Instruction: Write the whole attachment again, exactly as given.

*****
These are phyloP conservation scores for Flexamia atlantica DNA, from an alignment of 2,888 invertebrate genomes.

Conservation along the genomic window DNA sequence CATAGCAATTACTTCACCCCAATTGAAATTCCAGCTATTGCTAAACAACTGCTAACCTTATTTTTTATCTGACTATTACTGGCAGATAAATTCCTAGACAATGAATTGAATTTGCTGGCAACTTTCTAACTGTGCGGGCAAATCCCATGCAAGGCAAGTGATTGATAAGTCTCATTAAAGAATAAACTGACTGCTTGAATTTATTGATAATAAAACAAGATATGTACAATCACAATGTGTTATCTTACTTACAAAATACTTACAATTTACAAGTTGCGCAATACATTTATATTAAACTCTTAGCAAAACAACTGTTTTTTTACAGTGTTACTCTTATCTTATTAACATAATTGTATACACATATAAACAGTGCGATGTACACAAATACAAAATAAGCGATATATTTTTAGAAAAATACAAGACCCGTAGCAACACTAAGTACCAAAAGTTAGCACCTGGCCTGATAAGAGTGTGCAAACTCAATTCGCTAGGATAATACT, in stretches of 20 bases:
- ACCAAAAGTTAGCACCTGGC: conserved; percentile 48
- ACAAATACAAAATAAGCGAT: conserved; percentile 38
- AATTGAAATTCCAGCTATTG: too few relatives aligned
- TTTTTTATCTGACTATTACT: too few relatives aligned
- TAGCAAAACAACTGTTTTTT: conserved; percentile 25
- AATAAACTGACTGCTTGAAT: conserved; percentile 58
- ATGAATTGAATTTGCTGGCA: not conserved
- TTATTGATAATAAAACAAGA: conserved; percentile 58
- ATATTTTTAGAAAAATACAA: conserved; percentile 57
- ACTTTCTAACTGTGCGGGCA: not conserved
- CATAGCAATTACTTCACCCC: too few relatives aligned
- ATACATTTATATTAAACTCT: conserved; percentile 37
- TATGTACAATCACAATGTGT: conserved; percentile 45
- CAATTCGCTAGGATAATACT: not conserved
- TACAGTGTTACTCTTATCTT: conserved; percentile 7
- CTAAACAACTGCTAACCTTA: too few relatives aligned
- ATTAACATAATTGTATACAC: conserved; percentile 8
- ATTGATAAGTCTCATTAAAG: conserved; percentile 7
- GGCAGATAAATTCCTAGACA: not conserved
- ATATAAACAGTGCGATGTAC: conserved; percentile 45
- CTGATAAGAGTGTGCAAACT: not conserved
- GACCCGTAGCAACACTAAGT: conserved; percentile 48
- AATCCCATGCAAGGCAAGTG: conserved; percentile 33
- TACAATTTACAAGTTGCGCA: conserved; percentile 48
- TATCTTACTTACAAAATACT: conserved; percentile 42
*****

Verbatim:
These are phyloP conservation scores for Flexamia atlantica DNA, from an alignment of 2,888 invertebrate genomes.

Conservation along the genomic window DNA sequence CATAGCAATTACTTCACCCCAATTGAAATTCCAGCTATTGCTAAACAACTGCTAACCTTATTTTTTATCTGACTATTACTGGCAGATAAATTCCTAGACAATGAATTGAATTTGCTGGCAACTTTCTAACTGTGCGGGCAAATCCCATGCAAGGCAAGTGATTGATAAGTCTCATTAAAGAATAAACTGACTGCTTGAATTTATTGATAATAAAACAAGATATGTACAATCACAATGTGTTATCTTACTTACAAAATACTTACAATTTACAAGTTGCGCAATACATTTATATTAAACTCTTAGCAAAACAACTGTTTTTTTACAGTGTTACTCTTATCTTATTAACATAATTGTATACACATATAAACAGTGCGATGTACACAAATACAAAATAAGCGATATATTTTTAGAAAAATACAAGACCCGTAGCAACACTAAGTACCAAAAGTTAGCACCTGGCCTGATAAGAGTGTGCAAACTCAATTCGCTAGGATAATACT, in stretches of 20 bases:
- ACCAAAAGTTAGCACCTGGC: conserved; percentile 48
- ACAAATACAAAATAAGCGAT: conserved; percentile 38
- AATTGAAATTCCAGCTATTG: too few relatives aligned
- TTTTTTATCTGACTATTACT: too few relatives aligned
- TAGCAAAACAACTGTTTTTT: conserved; percentile 25
- AATAAACTGACTGCTTGAAT: conserved; percentile 58
- ATGAATTGAATTTGCTGGCA: not conserved
- TTATTGATAATAAAACAAGA: conserved; percentile 58
- ATATTTTTAGAAAAATACAA: conserved; percentile 57
- ACTTTCTAACTGTGCGGGCA: not conserved
- CATAGCAATTACTTCACCCC: too few relatives aligned
- ATACATTTATATTAAACTCT: conserved; percentile 37
- TATGTACAATCACAATGTGT: conserved; percentile 45
- CAATTCGCTAGGATAATACT: not conserved
- TACAGTGTTACTCTTATCTT: conserved; percentile 7
- CTAAACAACTGCTAACCTTA: too few relatives aligned
- ATTAACATAATTGTATACAC: conserved; percentile 8
- ATTGATAAGTCTCATTAAAG: conserved; percentile 7
- GGCAGATAAATTCCTAGACA: not conserved
- ATATAAACAGTGCGATGTAC: conserved; percentile 45
- CTGATAAGAGTGTGCAAACT: not conserved
- GACCCGTAGCAACACTAAGT: conserved; percentile 48
- AATCCCATGCAAGGCAAGTG: conserved; percentile 33
- TACAATTTACAAGTTGCGCA: conserved; percentile 48
- TATCTTACTTACAAAATACT: conserved; percentile 42